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Store:  Ding & Dent, Family Games
Edition:  Rummikub
Series:  Rummikub
Genre:  Set Collection


Funagain Games does not stock this edition of this title [], usually because it's out of print.

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Product Awards:  
Spiel des Jahres
Game of the Year, 1980

Ages Players
8+ 2-4

Publisher(s): Pressman

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Product Description

The object of Rummikub is to build runs of the same color -- Red 7, Red 8, Red 9 -- and sets of the same number -- Blue 8, Red 8 and Orange 8. Adding to the challenge is the opportunity for opponents to build and change other players' melds, allowing them to use up their tiles to make Rummikub and win the hand. The Rummikub jokers add some luck to the play. Get them and they can increase your melding power. But they'll cost you points if you're caught with them at the end of the game. Rummikub presents a never-ending variety of strategy, and until the final plays of the game, anyone can win!

Product Awards

Spiel des Jahres
Game of the Year, 1980

Product Information

  • Publisher(s): Pressman

  • Year: 1997

  • Players: 2 - 4

  • Ages: 8 and up

  • Weight: 896 grams


  • 106 easy-grip tiles
  • 4 one-piece playing racks
  • illustrated instructions
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Product Reviews


Average Rating: 4.4 in 11 reviews

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Isn't the Joker a bonus...?
August 01, 2010

Okay, question?....Let's say on the board is a red10 (R10) orange10 (O10) and a joker. Also on the board is an orange set- O9, O8, O7 and O6;and a red set- R13, R12, and R11. If a person has already dropped their initial thirty (30) points and they have a blue1 (B1), blue3 (B3) and a blue4 (B4), can't they manipulate the board with that joker and put the red10 (R10) with the red set the orange10 (O10) with the orange set and the joker with your hand since you have two (2) chips from your hand to accompany it? I believe that if you are going to leave the set of tens (10) then you have to replace the joker with a ten (10). For instance if the orange set began with an orange (O8) then you would have no choice but to leave the set of tens (10)! Am I correct in this theory; It makes sense since it's the Joker?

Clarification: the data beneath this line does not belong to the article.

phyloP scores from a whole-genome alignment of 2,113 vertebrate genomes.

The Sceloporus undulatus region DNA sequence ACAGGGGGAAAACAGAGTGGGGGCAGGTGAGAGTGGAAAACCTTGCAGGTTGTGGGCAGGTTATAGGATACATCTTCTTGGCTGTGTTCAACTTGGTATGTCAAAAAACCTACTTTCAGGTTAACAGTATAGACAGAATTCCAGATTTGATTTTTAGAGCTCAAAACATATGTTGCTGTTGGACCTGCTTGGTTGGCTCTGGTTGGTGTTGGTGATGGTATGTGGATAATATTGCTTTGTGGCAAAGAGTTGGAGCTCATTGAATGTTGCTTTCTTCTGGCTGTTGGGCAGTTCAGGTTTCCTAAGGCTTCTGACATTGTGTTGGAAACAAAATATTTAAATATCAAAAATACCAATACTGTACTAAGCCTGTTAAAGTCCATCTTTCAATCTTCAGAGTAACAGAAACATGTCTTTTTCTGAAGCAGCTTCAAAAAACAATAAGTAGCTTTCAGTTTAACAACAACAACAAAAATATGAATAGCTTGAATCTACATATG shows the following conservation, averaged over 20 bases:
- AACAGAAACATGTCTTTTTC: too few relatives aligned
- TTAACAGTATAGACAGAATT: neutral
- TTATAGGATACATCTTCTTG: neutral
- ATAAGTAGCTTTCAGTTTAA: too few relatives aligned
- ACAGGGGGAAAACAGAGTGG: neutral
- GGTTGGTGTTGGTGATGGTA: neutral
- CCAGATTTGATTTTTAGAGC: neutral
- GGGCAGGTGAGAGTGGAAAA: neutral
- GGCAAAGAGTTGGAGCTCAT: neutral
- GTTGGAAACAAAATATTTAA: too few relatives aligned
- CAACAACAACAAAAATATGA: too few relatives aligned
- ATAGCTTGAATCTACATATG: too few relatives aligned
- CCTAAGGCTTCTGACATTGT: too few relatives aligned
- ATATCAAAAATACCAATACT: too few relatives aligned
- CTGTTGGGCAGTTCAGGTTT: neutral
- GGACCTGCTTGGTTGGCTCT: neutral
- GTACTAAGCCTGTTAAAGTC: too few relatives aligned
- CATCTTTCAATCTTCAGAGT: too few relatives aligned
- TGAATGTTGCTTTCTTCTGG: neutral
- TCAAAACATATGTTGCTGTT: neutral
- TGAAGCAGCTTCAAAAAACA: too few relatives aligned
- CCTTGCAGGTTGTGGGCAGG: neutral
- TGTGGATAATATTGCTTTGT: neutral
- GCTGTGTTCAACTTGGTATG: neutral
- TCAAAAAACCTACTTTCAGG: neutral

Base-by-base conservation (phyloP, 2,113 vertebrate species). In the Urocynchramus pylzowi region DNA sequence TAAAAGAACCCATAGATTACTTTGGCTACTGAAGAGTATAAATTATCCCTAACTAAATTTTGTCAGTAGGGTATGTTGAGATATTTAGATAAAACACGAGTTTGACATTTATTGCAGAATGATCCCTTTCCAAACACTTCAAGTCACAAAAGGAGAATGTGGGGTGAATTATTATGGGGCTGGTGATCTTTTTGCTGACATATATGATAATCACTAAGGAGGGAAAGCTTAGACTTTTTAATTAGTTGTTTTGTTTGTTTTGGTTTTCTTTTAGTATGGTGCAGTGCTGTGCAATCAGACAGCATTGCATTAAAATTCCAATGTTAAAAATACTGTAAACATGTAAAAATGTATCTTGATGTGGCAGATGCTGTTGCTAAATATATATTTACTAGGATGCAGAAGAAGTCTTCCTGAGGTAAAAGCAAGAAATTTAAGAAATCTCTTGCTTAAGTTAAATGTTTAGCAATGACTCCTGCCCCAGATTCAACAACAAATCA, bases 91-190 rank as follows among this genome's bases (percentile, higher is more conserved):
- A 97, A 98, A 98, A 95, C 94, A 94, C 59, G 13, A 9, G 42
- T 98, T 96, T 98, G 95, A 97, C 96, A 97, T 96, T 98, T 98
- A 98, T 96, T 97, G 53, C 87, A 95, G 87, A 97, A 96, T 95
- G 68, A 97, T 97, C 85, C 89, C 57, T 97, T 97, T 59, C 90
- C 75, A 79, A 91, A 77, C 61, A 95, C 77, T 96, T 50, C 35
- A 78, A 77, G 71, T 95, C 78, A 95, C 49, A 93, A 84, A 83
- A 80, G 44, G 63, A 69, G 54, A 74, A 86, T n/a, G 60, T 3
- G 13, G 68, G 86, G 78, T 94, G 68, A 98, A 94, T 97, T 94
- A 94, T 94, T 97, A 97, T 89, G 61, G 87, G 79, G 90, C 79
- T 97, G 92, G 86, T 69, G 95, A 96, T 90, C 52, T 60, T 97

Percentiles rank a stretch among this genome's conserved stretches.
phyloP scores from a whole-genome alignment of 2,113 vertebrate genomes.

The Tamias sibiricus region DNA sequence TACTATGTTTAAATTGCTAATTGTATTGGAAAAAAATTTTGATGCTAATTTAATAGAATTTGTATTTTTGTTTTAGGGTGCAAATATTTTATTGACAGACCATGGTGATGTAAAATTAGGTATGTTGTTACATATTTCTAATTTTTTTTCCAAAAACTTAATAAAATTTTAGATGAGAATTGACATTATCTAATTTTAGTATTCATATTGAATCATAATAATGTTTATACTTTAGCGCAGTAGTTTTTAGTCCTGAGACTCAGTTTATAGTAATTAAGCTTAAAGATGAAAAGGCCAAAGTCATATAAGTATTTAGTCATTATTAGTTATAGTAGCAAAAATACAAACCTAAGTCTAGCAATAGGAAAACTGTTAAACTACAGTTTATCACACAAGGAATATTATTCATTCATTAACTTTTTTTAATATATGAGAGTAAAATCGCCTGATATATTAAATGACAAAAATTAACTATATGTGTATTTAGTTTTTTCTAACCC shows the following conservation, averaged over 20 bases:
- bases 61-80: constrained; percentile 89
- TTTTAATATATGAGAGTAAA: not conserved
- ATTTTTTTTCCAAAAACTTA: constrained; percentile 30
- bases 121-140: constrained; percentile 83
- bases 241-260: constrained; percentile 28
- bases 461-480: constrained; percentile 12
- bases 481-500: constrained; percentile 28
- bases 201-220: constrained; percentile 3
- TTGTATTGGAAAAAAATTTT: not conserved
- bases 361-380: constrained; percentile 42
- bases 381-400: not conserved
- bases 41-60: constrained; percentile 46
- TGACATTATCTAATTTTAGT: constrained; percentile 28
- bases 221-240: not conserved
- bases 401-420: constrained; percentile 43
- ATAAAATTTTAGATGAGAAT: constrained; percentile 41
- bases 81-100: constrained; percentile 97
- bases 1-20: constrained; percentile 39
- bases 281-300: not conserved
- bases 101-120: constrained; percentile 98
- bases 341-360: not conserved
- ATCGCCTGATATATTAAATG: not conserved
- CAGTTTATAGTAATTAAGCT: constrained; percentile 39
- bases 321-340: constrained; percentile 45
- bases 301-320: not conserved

by John M.
Finally they got it right!
January 07, 2007

I first encountered this game in the early 80's when it was released by Pressman games in the US. I think my mom bought it for the family to play? And we did, though some more than others. I eventually inherited the game when I left for college. We had the "deluxe" version that came in a small briefcase. It had 4 felt covered tile holders with removable plastic legs.

They sucked, the plastic legs broke easily, the boards tipped over easily, and it was a very poor design overall. However I'm sure this aspect was not considered when it won the Spiel Des Jahres for 1980, it is certainly worthy of this title as the mechanics and quality of the game are exquisite. My version has the older "faux ivory" type tiles, and I've never had a problem with them. The new version boasts "easy-grip tiles".

Finally looking at this version here on Funagain it looks like the manufacturer finally got it right! Well they got the tile holders right anyway, the game itself has always been fun and easy to play. The new tile holders look like they'd actually be useful. I may just have to buy this game to get the new tile holders. If you've ever played Gin you can play this... if you've NEVER played Gin, YOU can play this game. It's quick to learn, quick to play, and quick to put up (away). It's a great game for families to play together. Suitable for 2-4 players from age 8 on up, I recommend this game highly.

The best kept secret in gaming!
May 09, 2006
I have a LOT of games in my collection and I am amazed (and a little embarrassed) that I had never even heard of this game until recently. I picked up a copy of it about a month ago at a local game store, because the salesman recommended it and it instantly became my family's favorite. We've been playing Rummy (the card game) for years and I figured this was the same thing, only with tiles. But it's not; it has the unique rule of being able to manipulate sets that have already been laid down in order to play your own tile(s). That added an extremely interesting and challenging element to the game, which classic Rummy doesn't offer. Let me give you an example. Say on the table is a set of reds - R2, R3, R4, R5, R6 and R7. You have a red 4 (R4) and a blue 7 (B7) and an orange 7 (O7) in your hand (or rack). You can play all 3 of your tiles by making new sets. Here is how - Pull R2 and R3 off the existing set and add your R4 to it, creating another set. Pull the R7 off the existing set and add your B7 and O7 to it, creating another set. Now on the table is three sets: R2,R3,R4 -- R4,R5,R6 -- R7,B7,O7. That’s the cool part about this game! You can add to or split apart as many existing sets as you want as long as what remains are valid sets of 3 or more tiles. As the table fills up with sets, the possibilities become limitless! We had to invoke a turn time limit because towards the end you could spend ten minutes moving stuff around in your mind trying to find a place for that last tile. The game starts out simple and slowly turns into a complex puzzle. Highly recommended!

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